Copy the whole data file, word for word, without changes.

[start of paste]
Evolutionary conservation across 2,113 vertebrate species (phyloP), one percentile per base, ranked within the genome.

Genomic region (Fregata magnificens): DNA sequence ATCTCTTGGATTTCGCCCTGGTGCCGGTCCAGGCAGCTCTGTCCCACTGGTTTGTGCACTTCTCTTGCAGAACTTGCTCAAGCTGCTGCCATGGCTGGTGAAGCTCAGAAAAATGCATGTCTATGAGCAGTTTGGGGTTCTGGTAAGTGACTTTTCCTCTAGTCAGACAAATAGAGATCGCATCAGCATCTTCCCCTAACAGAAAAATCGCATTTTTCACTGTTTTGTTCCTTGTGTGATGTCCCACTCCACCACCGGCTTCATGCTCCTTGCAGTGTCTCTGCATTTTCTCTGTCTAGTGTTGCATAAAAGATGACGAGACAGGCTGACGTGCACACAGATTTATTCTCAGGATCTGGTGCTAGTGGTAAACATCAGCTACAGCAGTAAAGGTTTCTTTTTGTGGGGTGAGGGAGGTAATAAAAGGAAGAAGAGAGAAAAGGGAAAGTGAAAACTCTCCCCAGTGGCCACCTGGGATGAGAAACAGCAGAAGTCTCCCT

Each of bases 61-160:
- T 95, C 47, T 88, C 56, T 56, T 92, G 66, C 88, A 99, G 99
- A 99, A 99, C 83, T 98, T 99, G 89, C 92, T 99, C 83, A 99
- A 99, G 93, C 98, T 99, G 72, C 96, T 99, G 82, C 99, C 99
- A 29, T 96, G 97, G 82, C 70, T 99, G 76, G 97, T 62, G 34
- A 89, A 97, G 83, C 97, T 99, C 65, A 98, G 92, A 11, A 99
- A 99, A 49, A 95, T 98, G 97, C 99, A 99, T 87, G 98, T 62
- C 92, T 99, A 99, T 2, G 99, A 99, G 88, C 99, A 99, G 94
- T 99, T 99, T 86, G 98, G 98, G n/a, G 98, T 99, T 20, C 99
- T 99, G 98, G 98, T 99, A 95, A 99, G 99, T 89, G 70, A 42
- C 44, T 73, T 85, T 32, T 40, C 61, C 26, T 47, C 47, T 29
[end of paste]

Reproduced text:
Evolutionary conservation across 2,113 vertebrate species (phyloP), one percentile per base, ranked within the genome.

Genomic region (Fregata magnificens): DNA sequence ATCTCTTGGATTTCGCCCTGGTGCCGGTCCAGGCAGCTCTGTCCCACTGGTTTGTGCACTTCTCTTGCAGAACTTGCTCAAGCTGCTGCCATGGCTGGTGAAGCTCAGAAAAATGCATGTCTATGAGCAGTTTGGGGTTCTGGTAAGTGACTTTTCCTCTAGTCAGACAAATAGAGATCGCATCAGCATCTTCCCCTAACAGAAAAATCGCATTTTTCACTGTTTTGTTCCTTGTGTGATGTCCCACTCCACCACCGGCTTCATGCTCCTTGCAGTGTCTCTGCATTTTCTCTGTCTAGTGTTGCATAAAAGATGACGAGACAGGCTGACGTGCACACAGATTTATTCTCAGGATCTGGTGCTAGTGGTAAACATCAGCTACAGCAGTAAAGGTTTCTTTTTGTGGGGTGAGGGAGGTAATAAAAGGAAGAAGAGAGAAAAGGGAAAGTGAAAACTCTCCCCAGTGGCCACCTGGGATGAGAAACAGCAGAAGTCTCCCT

Each of bases 61-160:
- T 95, C 47, T 88, C 56, T 56, T 92, G 66, C 88, A 99, G 99
- A 99, A 99, C 83, T 98, T 99, G 89, C 92, T 99, C 83, A 99
- A 99, G 93, C 98, T 99, G 72, C 96, T 99, G 82, C 99, C 99
- A 29, T 96, G 97, G 82, C 70, T 99, G 76, G 97, T 62, G 34
- A 89, A 97, G 83, C 97, T 99, C 65, A 98, G 92, A 11, A 99
- A 99, A 49, A 95, T 98, G 97, C 99, A 99, T 87, G 98, T 62
- C 92, T 99, A 99, T 2, G 99, A 99, G 88, C 99, A 99, G 94
- T 99, T 99, T 86, G 98, G 98, G n/a, G 98, T 99, T 20, C 99
- T 99, G 98, G 98, T 99, A 95, A 99, G 99, T 89, G 70, A 42
- C 44, T 73, T 85, T 32, T 40, C 61, C 26, T 47, C 47, T 29